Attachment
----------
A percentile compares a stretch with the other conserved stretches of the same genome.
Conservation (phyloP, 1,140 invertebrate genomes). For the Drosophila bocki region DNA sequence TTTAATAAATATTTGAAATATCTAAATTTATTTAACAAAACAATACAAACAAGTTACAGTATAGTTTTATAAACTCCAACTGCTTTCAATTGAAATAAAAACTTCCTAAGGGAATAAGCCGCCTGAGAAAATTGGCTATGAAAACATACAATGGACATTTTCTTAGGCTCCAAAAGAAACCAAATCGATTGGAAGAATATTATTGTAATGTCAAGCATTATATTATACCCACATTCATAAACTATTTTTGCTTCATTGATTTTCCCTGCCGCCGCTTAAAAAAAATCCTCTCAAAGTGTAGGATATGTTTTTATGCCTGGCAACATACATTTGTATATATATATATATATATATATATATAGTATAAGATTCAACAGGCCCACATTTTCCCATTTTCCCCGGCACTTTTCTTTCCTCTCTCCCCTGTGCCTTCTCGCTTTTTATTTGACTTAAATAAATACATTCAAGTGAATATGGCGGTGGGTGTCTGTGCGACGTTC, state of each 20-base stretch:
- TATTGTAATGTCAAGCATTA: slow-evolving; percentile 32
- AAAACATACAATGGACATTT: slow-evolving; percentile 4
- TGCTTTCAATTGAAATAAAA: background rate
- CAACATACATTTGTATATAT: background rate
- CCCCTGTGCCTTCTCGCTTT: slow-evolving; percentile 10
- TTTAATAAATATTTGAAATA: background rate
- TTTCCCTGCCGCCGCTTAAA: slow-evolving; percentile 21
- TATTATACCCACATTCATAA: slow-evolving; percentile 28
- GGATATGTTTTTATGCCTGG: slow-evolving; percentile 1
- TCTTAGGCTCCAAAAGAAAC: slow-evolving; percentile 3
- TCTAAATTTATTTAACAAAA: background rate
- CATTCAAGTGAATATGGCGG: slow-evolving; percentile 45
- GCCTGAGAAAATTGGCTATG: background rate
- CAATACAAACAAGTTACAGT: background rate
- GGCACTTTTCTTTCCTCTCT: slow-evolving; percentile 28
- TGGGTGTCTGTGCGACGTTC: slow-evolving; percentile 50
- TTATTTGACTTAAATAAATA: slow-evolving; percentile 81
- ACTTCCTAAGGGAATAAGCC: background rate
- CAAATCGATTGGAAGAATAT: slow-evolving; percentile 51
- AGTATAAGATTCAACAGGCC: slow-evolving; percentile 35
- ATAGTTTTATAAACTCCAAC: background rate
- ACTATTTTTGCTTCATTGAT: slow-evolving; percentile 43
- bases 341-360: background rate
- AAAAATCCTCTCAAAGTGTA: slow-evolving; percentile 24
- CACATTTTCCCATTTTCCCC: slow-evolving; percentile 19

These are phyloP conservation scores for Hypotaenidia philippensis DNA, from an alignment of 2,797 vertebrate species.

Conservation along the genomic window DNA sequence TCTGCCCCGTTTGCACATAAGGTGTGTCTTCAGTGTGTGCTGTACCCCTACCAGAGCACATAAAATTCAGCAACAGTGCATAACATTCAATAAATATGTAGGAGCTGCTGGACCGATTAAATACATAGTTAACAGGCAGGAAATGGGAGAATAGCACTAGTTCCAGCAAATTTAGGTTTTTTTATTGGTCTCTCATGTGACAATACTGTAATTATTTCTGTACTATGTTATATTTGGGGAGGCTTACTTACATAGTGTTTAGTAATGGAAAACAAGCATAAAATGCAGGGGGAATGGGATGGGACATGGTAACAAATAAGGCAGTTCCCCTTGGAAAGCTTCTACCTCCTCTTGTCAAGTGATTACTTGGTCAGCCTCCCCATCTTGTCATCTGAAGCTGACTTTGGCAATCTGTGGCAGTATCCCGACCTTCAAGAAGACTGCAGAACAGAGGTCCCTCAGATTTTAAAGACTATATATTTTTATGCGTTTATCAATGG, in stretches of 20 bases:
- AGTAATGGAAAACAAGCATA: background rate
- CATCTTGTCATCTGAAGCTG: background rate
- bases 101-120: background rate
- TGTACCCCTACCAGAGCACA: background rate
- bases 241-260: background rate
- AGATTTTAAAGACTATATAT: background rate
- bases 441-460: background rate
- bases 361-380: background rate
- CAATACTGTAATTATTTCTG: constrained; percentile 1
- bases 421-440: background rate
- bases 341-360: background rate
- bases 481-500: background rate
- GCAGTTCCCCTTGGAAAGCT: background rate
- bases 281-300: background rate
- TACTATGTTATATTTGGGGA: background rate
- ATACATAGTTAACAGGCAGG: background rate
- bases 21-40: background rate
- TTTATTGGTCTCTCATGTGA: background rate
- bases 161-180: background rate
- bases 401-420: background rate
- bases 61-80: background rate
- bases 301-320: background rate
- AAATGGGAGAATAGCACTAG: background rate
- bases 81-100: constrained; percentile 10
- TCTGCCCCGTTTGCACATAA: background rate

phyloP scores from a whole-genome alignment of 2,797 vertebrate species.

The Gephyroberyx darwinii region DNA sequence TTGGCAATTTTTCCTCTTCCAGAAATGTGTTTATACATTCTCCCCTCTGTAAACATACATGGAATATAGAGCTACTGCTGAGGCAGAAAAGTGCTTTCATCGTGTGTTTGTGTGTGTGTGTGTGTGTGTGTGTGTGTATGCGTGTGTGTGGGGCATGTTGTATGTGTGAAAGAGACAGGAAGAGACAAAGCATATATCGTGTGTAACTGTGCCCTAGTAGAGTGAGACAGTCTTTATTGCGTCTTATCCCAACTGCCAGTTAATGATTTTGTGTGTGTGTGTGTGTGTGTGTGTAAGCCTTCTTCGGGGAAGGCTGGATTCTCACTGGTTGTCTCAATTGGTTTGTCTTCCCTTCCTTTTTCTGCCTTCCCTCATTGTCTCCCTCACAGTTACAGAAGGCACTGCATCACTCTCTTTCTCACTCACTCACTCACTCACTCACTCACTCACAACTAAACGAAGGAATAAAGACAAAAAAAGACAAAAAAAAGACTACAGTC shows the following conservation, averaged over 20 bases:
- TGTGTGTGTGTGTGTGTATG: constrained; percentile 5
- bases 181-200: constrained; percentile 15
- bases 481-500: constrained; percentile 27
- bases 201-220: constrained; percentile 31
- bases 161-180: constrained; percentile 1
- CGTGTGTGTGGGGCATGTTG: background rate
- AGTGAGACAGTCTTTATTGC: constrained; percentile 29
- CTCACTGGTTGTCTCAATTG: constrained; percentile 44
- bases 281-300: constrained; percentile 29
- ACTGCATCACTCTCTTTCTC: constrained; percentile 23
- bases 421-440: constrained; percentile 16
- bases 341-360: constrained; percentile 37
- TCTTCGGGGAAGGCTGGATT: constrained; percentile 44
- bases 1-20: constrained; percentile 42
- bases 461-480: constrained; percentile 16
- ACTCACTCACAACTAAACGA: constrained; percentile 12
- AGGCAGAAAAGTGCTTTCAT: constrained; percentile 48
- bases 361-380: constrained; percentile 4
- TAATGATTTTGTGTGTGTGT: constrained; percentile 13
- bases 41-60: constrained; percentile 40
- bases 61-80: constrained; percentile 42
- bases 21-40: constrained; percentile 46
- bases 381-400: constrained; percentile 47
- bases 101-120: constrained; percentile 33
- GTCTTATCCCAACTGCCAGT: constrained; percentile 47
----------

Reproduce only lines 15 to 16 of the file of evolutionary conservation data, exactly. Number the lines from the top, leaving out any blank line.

- GCCTGAGAAAATTGGCTATG: background rate
- CAATACAAACAAGTTACAGT: background rate